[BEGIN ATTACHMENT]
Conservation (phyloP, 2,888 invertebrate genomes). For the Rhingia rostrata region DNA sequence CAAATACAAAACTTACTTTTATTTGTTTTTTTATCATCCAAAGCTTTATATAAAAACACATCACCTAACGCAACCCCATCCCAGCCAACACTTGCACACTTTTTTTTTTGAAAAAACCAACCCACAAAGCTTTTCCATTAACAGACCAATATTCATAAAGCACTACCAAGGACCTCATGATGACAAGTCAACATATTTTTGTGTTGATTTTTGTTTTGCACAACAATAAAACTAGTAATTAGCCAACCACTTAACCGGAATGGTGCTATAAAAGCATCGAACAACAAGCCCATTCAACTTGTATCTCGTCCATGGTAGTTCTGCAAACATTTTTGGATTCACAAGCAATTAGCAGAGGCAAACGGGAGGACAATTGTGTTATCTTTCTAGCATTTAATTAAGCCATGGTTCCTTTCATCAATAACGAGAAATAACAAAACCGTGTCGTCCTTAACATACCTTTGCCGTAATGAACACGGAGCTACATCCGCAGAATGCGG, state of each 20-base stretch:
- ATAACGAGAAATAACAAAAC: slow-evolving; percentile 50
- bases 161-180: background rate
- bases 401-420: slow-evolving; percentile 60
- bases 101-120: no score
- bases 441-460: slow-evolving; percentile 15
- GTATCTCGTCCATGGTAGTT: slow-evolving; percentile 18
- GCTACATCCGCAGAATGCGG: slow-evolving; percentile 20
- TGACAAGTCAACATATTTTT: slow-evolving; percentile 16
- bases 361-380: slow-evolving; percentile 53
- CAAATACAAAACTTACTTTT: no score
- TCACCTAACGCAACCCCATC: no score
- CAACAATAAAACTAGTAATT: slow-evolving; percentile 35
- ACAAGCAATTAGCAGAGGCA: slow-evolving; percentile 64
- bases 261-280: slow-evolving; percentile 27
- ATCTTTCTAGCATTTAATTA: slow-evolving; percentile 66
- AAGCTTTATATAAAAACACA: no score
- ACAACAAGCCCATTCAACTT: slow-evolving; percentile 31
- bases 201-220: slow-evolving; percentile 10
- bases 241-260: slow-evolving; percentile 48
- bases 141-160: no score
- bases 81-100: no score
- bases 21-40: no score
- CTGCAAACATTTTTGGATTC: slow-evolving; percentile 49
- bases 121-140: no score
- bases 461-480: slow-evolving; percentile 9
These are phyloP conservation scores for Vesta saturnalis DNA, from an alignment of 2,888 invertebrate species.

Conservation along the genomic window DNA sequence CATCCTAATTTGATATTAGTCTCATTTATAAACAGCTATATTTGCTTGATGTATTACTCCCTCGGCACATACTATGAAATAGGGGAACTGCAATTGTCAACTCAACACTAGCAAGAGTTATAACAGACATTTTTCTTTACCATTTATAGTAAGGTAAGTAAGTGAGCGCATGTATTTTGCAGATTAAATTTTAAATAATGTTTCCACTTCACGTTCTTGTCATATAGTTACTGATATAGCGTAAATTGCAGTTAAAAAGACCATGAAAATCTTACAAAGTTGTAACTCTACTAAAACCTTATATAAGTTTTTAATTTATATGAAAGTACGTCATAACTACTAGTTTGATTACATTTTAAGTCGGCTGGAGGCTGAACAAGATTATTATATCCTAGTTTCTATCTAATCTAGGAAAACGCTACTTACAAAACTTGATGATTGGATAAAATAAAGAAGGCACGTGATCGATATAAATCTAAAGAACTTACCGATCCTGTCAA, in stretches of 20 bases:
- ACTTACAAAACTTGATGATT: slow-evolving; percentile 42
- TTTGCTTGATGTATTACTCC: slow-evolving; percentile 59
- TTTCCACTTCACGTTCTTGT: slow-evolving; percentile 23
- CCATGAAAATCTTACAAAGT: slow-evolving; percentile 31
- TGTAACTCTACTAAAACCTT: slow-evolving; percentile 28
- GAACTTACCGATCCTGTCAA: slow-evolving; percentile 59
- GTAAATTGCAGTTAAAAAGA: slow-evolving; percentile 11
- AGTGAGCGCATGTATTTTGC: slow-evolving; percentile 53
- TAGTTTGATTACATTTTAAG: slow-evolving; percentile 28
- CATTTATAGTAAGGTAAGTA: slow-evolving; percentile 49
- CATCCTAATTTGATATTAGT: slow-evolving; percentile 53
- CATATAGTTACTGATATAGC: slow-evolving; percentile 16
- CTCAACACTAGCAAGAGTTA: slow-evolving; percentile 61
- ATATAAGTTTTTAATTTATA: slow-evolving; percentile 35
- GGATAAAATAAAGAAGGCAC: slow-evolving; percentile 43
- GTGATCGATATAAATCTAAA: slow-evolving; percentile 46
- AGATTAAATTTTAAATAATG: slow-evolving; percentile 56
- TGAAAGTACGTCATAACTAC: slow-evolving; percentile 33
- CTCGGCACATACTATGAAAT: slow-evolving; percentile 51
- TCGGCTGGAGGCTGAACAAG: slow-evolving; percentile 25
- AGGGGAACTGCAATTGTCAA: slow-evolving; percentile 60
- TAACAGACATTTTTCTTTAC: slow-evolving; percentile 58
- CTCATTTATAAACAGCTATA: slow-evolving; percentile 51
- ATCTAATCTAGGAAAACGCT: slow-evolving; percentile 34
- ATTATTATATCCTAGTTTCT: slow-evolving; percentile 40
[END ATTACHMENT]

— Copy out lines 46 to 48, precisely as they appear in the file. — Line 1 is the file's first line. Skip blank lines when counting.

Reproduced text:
- TGAAAGTACGTCATAACTAC: slow-evolving; percentile 33
- CTCGGCACATACTATGAAAT: slow-evolving; percentile 51
- TCGGCTGGAGGCTGAACAAG: slow-evolving; percentile 25